Tuesday, March 14, 2017

Chimney Sweeps Health

Today we still have chimney sweeps and it is wise to clean your chimneys once a year. In the 19th century the need for workers in this field was high.

In The Hygiene, diseases and mortality book ©1892 published in London, we find this excerpt about the health issues chimney sweeps deal with.
Chimney Sweeps are a class by themselves so far as concerns the active cause of disease existing among them. In the chapter on the ' conditions of labour,' we have cited sweeps as a class of labourers who suffer physically and morally by the social position allotted them. They are to a certain degree Helots of society, placed under circumstances inimical to their social well-being and their health; and, from this cause, apart from the peculiar incidents of their occupation, we might expect them to occupy an unfavourable position in tables of comparative mortality, and such we find to be the case. Thus Dr. Ogle says their death-rates between the ages of twenty-five and forty-five, and also between fortyfive and sixty-five, arc excessively high, and their 'total mortality, as shown by their comparative mortality figure (1519), is 50 per cent. higher than the average' (op. cit. p. 56).
As to causes of death, the Table K indicates no marked difference between those prevailing among coal-heavers and sweeps. Those of the circulatory system are somewhat rare, and those of the digestive organs decidedly so. Phthisis and respiratory maladies stand much on a par in the two trades; the latter in a slightly lower ratio. But, in the matter of alcoholism, sweeps show a greatly higher percentage than coal-heavers; that is, as 206 to 13 per cent.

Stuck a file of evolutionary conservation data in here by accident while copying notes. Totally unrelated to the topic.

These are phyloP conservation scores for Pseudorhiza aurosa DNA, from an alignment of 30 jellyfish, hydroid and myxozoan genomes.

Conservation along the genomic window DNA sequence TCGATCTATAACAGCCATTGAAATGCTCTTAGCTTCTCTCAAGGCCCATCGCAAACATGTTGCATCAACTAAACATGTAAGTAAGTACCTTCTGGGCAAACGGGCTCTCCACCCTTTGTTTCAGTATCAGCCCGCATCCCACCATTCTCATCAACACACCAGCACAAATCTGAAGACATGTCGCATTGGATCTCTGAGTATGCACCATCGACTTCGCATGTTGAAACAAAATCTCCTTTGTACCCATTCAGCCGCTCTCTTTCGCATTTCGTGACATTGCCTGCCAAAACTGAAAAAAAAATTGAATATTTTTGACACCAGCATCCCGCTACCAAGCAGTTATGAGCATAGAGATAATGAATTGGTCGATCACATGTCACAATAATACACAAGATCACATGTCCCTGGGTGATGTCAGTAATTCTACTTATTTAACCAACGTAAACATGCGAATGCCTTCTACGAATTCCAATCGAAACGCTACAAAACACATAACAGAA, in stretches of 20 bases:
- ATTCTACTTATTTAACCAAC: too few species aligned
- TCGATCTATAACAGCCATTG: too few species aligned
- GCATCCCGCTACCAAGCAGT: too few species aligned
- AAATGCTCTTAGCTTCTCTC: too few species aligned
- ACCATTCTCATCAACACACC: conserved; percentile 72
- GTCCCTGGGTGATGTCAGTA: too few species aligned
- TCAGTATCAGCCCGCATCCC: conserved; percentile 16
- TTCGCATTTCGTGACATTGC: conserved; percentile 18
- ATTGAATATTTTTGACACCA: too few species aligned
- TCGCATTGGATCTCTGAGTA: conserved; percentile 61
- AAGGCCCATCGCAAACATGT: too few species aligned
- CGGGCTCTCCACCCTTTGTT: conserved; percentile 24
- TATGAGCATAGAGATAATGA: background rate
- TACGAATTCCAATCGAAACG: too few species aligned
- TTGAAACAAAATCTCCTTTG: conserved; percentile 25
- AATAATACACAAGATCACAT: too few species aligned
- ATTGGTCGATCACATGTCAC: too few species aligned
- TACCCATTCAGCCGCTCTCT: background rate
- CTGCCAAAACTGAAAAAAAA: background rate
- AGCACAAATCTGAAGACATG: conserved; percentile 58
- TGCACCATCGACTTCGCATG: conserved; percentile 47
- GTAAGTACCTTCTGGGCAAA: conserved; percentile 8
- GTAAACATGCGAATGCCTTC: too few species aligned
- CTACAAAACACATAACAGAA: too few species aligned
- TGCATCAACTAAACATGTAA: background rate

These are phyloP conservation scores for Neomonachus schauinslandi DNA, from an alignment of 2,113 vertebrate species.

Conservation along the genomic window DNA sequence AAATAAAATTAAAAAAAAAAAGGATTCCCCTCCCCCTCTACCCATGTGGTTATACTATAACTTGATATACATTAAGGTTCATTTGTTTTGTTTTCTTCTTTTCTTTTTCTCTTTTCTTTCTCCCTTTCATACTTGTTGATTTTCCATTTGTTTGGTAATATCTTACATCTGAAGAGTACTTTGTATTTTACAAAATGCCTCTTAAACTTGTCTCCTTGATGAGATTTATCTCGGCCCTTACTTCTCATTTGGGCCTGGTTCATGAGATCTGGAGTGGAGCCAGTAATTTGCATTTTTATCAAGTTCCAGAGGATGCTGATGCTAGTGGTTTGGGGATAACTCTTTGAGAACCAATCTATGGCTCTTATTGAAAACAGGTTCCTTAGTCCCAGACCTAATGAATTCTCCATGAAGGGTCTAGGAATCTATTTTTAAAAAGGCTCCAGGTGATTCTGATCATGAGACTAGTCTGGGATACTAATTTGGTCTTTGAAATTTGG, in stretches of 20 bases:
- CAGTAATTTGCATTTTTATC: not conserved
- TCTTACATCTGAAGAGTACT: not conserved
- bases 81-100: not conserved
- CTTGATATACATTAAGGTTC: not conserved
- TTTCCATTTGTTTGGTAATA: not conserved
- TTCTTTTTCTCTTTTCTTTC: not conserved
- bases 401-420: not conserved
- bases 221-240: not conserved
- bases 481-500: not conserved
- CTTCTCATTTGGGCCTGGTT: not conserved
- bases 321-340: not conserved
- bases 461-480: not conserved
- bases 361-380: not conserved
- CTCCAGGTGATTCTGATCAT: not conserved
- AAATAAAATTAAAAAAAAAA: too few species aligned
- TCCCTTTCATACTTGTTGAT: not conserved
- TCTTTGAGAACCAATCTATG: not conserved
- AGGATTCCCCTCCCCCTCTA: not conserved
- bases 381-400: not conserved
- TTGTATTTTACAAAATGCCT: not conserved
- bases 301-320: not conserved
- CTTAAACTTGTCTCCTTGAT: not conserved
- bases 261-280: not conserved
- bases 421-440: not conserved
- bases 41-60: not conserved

Moreover, sweeps are often troubled with skin (eczematous) eruptions, and their eyes suffer with the acrid soot, making them blear-eyed. It seems demonstrable, moreover, that the soot finds its way into the subcutaneous tissue, where it produces small patches, not removable by washing. From these the black particles can, it seems, make their way along the lymphatic spaces to more distant localities. (See remarks by Mr. W. G. Spencer, British Medical Journal, November 15, 1890.)
But the disease, par eminence, attaching to their calling is epithelial cancer. Dr. Ogle discovered, from his statistics, that' of 242 deaths of chimney sweeps, no less than forty-nine were due to some or other form of malignant disease. This gives 202 deaths from this cause to 1000 deaths from all causes; whereas the proportion of deaths from malignant disease to deaths from all causes, among all males from twenty-five to sixty-five years of age in England and Wales, is only thirty-six in 1000; so that, even if the total mortality of sweeps were simply equal to that of all males, their mortality from malignant disease would be more than five times as much as the average. But the mortality of chimney sweeps ... is 50 per cent. higher than the average, so that the liability of chimney sweeps to malignant disease is about eight times as great as the average liability for all males. These figures scarcely support the belief expressed by some authorities that improvements in the art and habits of sweeps have caused this disease to be comparatively infrequent among them.' Of the forty-nine cases of deaths by cancer returned, the scrotum and adjacent parts weje the seat of the lesion in twenty-three; in thirteen the organ affected was not stated; but in seven of them the malady was in internal organs, and the rest in the face, hip, orbit, palate, or neck.
The consoling belief that sweeps' cancer is becoming a scarce phenomenon, since the application of the special Acts of Parliament controlling their work, is also somewhat rudely shaken by Mr. Butlin, of St. Bartholomew's Hospital, who, in his work on Cancer, affirms that numerous instances are to be met with.

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